Judge Thomson concludes that the state’s evaluation systems don’t “resemble at all the theory” they were based on. He agreed with the district superintendent who compared it to the Wizard of Oz, where “the guy is behind the curtain and pulling levers and it is loud.” Some may say that the Wizard’s behavior is “understandable,” but that is not the judge’s concern. The Court must determine whether the consequences are assessed by a system that is “objective and uniform.” Clearly, it has been impossible in New Mexico and elsewhere for reformers to meet the requirements they mandated, and that is the legal terrain where VAM proponents must now fight.

The judge thus concludes, “New Mexico’s evaluation system is less like a [sound] model than a cafeteria-style evaluation system where the combination of factors, data, and elements are not easily determined and the variance from school district to school district creates conflicts with the [state] statutory mandate.”

The state of New Mexico counters by citing cases in Florida and Tennessee as precedents. But, Judge Thomson writes that those cases ruled against early challenges based on equal protection or constitutional issues, as they have also cited practical concerns in implementation. He writes of the Florida (Cook) case, “The language in the Cook case could be lifted from the Court findings in this case.” That state’s judge decided “‘The unfairness of this system is not lost on this Court.’” Judge Thomson also argues, “The (Florida) Court in fact seemed to predict the type of legal challenge that could result …‘The individual plaintiffs have a separate remedy to challenge an evaluation on procedural due process grounds if an evaluation is actually used to deprive the teacher of an evaluation right.’”

The question in Florida and Tennessee had been whether there was “a conceivable rational basis” for proceeding with the teacher evaluation policy experiment. Below are some of the more irrational results of those evaluations. The facts in the New Mexico case may be somewhat more absurd than those in other places that have implemented VAMs but, given the inherent flaws in those evaluations, I doubt they are qualitatively worse. In fact, Audrey Amrein-Beardsley testified about a similar outcome in Houston which was as awful as the New Mexico travesties and led to about 1/4th of their teachers subject to those evaluations being subject to “growth plans.”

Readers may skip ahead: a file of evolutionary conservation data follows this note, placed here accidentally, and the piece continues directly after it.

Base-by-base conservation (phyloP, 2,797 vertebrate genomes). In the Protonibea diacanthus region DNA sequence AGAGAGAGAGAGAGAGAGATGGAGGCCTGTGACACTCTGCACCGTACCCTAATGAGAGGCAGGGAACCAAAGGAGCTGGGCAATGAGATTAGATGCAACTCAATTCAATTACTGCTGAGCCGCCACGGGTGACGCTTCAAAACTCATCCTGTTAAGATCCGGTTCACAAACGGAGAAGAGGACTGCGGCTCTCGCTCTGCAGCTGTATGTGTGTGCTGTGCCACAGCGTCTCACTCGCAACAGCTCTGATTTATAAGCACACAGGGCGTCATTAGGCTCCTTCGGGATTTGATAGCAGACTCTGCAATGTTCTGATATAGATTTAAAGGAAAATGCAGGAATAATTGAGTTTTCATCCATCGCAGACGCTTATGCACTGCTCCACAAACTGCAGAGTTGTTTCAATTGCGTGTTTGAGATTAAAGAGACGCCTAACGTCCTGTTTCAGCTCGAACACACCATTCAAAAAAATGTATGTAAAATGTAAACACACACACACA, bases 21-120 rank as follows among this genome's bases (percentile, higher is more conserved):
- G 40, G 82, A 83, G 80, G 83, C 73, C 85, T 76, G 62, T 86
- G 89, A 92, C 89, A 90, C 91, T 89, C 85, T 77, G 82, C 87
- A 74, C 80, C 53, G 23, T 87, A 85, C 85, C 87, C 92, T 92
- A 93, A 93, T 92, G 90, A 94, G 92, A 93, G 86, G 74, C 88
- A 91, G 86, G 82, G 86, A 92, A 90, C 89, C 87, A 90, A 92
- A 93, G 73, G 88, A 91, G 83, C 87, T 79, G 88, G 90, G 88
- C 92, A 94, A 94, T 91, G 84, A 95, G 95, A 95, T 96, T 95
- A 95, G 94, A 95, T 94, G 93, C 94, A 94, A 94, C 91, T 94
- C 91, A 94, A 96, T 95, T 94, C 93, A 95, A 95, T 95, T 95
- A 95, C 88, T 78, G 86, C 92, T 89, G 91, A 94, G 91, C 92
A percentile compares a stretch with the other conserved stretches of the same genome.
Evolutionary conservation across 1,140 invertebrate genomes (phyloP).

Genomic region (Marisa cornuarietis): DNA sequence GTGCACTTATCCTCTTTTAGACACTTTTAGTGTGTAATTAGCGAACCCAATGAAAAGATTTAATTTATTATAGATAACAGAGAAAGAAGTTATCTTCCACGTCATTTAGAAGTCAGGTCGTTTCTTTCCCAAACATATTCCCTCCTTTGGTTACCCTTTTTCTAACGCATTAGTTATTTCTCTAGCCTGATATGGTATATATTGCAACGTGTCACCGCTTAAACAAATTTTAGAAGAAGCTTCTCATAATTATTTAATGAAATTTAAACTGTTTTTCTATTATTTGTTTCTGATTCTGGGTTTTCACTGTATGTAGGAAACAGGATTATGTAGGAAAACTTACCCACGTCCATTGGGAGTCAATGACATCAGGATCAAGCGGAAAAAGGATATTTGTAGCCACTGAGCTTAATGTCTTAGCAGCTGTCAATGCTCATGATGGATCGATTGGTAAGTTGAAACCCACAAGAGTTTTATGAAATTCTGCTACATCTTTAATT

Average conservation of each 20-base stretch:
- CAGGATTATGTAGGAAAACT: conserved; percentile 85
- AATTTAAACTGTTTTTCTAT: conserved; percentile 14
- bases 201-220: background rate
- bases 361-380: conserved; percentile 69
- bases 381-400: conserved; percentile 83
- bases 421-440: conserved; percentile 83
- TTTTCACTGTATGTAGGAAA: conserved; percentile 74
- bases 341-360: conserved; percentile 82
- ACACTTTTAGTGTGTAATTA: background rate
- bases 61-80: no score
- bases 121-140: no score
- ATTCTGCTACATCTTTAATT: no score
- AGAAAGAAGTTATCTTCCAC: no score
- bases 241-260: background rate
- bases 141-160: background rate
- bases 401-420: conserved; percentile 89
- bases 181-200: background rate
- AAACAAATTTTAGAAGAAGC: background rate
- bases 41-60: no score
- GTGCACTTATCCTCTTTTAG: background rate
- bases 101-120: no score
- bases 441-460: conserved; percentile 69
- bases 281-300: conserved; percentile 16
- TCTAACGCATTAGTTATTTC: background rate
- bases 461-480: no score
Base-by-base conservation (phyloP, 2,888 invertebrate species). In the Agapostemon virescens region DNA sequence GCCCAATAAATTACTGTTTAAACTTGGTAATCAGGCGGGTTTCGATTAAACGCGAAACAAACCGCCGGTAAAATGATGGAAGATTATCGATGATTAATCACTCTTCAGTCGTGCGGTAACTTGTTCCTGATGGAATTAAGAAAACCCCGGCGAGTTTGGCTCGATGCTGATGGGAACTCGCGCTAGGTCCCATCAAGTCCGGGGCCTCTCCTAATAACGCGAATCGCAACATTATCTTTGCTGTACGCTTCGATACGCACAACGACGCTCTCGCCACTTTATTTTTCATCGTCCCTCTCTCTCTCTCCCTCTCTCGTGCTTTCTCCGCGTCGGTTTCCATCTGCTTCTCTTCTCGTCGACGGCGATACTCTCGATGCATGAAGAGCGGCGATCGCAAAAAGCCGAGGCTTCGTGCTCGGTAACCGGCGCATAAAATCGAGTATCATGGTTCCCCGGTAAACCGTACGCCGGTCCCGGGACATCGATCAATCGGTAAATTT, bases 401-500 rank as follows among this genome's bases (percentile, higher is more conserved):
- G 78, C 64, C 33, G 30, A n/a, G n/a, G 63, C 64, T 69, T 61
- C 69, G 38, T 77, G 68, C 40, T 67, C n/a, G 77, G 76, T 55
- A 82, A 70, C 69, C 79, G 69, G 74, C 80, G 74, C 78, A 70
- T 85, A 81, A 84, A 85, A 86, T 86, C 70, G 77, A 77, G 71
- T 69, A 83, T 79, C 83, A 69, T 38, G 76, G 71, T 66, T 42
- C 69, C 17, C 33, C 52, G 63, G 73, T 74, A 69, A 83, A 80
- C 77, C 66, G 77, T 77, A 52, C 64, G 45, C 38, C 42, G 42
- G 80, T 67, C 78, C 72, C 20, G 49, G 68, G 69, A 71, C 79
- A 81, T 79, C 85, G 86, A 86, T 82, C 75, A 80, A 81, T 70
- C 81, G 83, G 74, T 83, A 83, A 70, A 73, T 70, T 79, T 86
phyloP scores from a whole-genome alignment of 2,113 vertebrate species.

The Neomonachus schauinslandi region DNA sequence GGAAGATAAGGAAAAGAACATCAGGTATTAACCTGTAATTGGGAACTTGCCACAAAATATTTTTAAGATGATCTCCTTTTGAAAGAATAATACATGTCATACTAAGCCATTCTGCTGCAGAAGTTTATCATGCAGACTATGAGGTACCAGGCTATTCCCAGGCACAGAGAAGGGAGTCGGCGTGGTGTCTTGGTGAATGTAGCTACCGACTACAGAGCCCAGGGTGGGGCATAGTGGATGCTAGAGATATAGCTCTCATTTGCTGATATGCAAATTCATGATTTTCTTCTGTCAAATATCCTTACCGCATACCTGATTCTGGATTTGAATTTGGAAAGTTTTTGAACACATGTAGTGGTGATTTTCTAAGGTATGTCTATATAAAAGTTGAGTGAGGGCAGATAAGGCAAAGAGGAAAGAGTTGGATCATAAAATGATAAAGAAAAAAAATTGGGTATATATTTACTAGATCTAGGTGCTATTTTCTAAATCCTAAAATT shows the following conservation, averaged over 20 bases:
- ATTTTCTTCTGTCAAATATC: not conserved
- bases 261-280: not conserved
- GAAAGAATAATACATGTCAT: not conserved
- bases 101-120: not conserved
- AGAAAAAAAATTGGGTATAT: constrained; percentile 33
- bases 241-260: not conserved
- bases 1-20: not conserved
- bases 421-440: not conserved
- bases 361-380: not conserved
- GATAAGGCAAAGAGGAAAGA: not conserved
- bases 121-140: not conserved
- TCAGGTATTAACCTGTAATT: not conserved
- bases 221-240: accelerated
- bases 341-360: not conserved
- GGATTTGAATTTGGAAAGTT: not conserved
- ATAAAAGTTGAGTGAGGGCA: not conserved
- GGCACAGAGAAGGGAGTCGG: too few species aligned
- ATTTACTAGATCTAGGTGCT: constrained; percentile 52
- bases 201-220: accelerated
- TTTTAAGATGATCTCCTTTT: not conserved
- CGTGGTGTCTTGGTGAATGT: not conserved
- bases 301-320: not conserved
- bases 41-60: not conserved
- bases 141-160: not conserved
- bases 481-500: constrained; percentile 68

As has become common across the nation, New Mexico teachers have been evaluated on students who aren’t in the teachers’ classrooms. They have been held accountable for test results from subjects that the teacher didn’t teach. Science teachers might be evaluated on a student taught in 2011, based on how that student scored in 2013.

The judge cited testimony regarding a case where 50% of the teachers rated Minimally Effective had missing data due to reassignment to a wrong group. One year, a district questioned the state’s data, and immediately it saw an unexplained 11% increase in effective teachers. The next year, also without explanation, the state’s original numbers on effectiveness were reduced by 6%.

One teacher taught 160 students but was evaluated on scores of 73 of them and was then placed on a plan for improvement. Because of the need to quantify the effectiveness of teachers in Group B and Group C, who aren’t subject to state End of Instruction tests, there are 63 different tests being used in one district to generate high-stakes data. And, when changing tests to the Common Core PARCC test, the state has to violate scientific protocol, and mix and match test score results in an indefensible manner. Perhaps just as bad, in 2014-15, 76% of teachers were still being evaluated on less than three years of data.